I hope at least the warm summer weather gives you some relief - it certainly helps my symptoms I know.
    Pietro Carloni likes this.
  7. plum

    plum Beloved Grand Eagle

    Have you explored the Alan Gordon program? I struggled for years by following the purist Sarno approach which is fine as far as it goes but has been greatly enhanced by contemporary neuro-psychological insights. Sarno based much of his theory on the insights of a neurologist Candace Pert, who believed that the body was the subconscious mind. The neurological approaches take a more expansive view in their recognition that the subconscious/unconscious has it’s roots in the sympathetic branch of the nervous system. Many people find greater healing in working gently with the nervous system. This in no way contradicts Sarno but in fact explains what he called “the black box” in the autonomic nervous system. He simply didn’t have the neuroscience to explain his theory at the time he wrote.

    I hope you find the missing healing elements you seek. Do have a look at Alan’s program as there are some very powerful insights and healing keys there.

    Plum x
    Pietro Carloni likes this.
  8. Pietro Carloni

    Pietro Carloni Peer Supporter

    thank you Plum for your kind reply,
    I really thought the next step will be Alan Gordon's program.
    In the last days, in reality, I'm getting closer to Jon Kabat-Zinn's method and I have to say that at times it helps me a lot; not only for the TMS, but also to find some small daily spaces to devote to me in a kind and compassionate way.

    In the end, do you know the strategy that has worked so far on me? These were the moments when I dedicated myself body and soul in what I like and amuse, like a simple spring walk or a drink with long-time friends. Moments in which I am not troubled by what I will have to do next and when I wanted to laugh and have fun.

    So I conclude that in order to really get out of this situation the solution can be to try to live in the present, without thinking too much about the past and without projecting the thought into the future.
    Although as a first step I agree, as indicated in the SEP and my psychotherapist, in reflecting on what we are experiencing, on how we are living and on past events that have contributed to shaping our personality.

    Greetings and thank you very much
    plum likes this.
  9. plum

    plum Beloved Grand Eagle

    Bless you for such a warm reply. You are so right, it is the return to our lives that is the healing. Sometimes we need a friendly nudge to get back there.

    Jon Kabat-Zinn is a gift. The neuro-psychological work simply provides scientific evidence for these gorgeous ancient practices. There is nothing new under the sun only fresh explanations for the human condition. Perhaps the most treasured lesson of all is that our lives are brief and beautiful, that emotions are natural responses, and that when we care deeply for ourselves and others these trials and tragedies are so much easier to bear and can be the making of us.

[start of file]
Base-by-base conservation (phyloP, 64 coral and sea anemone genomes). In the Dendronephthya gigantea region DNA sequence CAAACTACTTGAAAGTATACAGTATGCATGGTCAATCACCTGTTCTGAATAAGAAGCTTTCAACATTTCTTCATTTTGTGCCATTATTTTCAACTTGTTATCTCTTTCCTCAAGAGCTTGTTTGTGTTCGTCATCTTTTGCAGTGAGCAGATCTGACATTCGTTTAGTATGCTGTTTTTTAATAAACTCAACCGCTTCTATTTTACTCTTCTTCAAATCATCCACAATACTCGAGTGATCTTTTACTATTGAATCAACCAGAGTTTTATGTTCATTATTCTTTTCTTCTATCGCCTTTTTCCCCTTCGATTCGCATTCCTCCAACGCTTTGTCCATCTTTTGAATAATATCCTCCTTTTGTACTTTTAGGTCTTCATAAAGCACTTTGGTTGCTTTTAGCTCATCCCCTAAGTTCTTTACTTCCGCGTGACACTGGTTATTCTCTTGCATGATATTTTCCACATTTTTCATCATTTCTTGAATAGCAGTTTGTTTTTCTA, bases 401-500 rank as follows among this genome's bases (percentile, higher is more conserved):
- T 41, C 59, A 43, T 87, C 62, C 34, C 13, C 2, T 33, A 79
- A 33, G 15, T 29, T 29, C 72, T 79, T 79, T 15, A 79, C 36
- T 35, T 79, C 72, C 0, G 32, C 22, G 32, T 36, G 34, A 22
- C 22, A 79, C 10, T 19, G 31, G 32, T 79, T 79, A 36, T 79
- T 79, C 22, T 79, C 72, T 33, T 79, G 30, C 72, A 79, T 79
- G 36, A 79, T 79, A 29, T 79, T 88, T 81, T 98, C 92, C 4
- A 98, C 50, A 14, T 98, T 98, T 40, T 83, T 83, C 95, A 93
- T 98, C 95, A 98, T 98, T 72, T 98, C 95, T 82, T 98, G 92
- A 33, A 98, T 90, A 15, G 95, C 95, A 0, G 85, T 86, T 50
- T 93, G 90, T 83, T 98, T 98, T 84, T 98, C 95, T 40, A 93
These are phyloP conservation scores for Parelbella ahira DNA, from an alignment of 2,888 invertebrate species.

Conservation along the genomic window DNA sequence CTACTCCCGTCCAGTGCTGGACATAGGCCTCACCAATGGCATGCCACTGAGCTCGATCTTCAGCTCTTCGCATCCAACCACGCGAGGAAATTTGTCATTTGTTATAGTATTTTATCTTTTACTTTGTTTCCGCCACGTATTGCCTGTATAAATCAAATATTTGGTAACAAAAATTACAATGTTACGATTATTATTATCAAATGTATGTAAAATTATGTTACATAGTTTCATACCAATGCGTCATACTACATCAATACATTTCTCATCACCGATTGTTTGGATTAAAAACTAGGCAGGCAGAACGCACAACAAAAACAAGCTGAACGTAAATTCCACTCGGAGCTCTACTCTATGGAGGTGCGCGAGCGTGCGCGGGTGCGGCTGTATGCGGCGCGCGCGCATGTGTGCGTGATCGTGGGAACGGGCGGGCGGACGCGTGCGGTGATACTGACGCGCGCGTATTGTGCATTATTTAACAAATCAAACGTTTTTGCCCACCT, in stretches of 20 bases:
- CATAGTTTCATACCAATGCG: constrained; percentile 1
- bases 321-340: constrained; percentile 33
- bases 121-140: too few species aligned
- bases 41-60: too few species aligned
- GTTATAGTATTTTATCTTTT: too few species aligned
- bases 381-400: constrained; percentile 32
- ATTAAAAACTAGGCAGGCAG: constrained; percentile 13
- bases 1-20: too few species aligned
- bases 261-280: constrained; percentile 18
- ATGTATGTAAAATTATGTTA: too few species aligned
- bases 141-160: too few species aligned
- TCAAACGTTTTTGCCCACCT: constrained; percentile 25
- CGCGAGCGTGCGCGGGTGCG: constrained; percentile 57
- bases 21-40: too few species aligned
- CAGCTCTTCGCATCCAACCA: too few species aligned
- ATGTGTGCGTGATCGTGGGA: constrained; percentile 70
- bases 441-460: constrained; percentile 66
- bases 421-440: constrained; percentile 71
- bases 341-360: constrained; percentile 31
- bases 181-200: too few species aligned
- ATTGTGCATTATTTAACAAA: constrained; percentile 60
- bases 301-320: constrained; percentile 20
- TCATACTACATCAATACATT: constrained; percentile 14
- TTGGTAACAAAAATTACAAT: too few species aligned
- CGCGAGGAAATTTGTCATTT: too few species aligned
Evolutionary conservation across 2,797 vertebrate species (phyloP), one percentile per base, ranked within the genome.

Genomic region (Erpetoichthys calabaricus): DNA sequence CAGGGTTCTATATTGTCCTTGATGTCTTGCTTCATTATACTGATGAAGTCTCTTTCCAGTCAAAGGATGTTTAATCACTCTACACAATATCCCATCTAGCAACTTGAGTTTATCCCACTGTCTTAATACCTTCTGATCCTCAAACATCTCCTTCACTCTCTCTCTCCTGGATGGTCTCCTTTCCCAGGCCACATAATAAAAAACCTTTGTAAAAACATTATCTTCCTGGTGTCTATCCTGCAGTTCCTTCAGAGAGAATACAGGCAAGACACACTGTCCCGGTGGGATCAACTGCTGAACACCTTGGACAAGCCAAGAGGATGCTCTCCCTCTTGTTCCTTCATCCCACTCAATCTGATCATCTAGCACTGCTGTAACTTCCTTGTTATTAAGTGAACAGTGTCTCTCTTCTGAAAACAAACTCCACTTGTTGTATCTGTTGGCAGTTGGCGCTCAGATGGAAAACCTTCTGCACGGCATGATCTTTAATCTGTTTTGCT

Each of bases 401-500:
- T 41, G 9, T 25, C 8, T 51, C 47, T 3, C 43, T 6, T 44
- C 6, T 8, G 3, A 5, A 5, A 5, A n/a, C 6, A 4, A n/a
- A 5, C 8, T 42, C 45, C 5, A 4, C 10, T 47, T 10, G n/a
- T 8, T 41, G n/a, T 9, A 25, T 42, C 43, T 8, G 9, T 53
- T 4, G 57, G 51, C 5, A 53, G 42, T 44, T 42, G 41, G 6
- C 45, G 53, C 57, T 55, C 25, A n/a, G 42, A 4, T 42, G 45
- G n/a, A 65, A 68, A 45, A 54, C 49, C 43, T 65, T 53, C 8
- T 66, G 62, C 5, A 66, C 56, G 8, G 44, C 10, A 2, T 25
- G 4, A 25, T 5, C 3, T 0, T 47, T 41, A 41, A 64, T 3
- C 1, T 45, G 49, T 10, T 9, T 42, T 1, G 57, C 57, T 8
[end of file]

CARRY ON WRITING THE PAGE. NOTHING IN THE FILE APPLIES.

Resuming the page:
I wish you the very best my dear.

    Plum x
  10. Time2be

    Time2be Well known member

    Dear Pietro, you started your journey and as you say, have improved substantially and learned a lot about yourself. The rest will come! You say that the pain tells you about your stress level and that it also tells you what you want to do or not want to do. You also describe the best moments when being with good friends, or going for a walk, moments when you don’t have to bother what to do next and what is expected of you. This resonates a lot with me! I was very astonished that there are a lot of things I thought I must like to do which I really didn’t. And that the constant worry about tasks, work and other achievements makes it almost impossible to relax. For me it had a lot to do accepting sides of me that I avoided and not to fall for a kind of construction of whom I thought I needed to be.
    It’s difficult to tell you what the next step would be, you are very reflective and that is sometimes actually hindering from feeling what is going on. My experience is that we usually know what the missing link is but do not want to touch upon it. Myself included! I also have the feeling that something important eludes me. But there is a huge difference between chasing in panic and trying patiently to figure it out, panic creates more fear and unsecurity. Patience goes well with calmness and confidence. So, being more honest about my feelings and having confidence is the next step for me. I wish you luck! And I can only agree with the others: Italy is wonderful!
  11. Pietro Carloni

    Pietro Carloni Peer Supporter

    in my opinion this is the most controversial part of the whole process. my anxiety, as well as my perfectionism, can not accept the idea that there is a part of me so voluble and irrational. the real underlying problem is that to experience emotions we should not worry about this image that we have given ourselves, but accept the fact that we are imperfect and emotionally unstable.

    Life is a constantly changing flow, trying to stabilize it with habits and too rigid images of ourselves makes us poor, vulnerable and insecure towards new stimuli.
    Time2be likes this.
  12. Time2be

    Time2be Well known member

    Having this ‘flaw’ is a major issue for me, bewildering and a cause of shame. At times the irrationality of it drives me crazy. And the flow of life? How wonderful it must be to go with the flow without being scared and feeling the urge to control ! You are absolutely right, life then becomes rigid and we become even more scared. I noticed lately that my perfectionism and being a pleaser stands in way of my creativity. Letting go is a virtue that is difficult. Maybe that’s a step you need to take?